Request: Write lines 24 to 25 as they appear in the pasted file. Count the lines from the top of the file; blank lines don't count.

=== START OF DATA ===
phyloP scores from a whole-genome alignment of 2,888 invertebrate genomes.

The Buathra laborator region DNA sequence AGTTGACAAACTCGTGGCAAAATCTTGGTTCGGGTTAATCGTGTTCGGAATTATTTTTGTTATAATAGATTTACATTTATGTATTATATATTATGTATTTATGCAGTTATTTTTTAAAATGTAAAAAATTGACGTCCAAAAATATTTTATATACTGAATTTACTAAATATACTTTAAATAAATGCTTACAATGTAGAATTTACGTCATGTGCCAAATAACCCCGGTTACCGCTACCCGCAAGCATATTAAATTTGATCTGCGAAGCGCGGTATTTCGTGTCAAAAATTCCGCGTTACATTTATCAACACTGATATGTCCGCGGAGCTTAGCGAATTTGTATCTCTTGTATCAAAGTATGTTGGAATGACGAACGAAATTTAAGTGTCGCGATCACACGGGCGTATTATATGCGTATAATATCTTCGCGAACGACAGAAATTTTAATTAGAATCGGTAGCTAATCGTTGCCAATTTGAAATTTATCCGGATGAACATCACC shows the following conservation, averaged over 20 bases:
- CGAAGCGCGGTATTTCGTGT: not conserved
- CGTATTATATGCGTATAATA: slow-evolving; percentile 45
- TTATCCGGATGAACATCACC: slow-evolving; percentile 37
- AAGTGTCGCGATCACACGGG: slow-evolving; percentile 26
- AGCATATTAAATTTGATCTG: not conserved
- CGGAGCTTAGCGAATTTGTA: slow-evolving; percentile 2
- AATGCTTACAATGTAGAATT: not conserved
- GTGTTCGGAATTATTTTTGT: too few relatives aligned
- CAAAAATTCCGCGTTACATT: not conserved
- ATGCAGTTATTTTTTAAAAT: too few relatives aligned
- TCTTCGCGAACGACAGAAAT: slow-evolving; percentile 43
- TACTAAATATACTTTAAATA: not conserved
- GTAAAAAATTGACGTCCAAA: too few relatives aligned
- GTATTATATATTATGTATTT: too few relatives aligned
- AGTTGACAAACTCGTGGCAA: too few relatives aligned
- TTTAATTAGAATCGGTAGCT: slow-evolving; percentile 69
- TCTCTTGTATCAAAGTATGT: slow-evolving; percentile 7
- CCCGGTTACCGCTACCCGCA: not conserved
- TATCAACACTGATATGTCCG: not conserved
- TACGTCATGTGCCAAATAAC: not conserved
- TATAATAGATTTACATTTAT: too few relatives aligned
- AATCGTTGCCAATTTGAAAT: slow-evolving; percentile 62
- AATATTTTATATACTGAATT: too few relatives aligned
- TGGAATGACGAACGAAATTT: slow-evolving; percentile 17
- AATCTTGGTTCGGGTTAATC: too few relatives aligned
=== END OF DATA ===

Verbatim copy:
- AATCGTTGCCAATTTGAAAT: slow-evolving; percentile 62
- AATATTTTATATACTGAATT: too few relatives aligned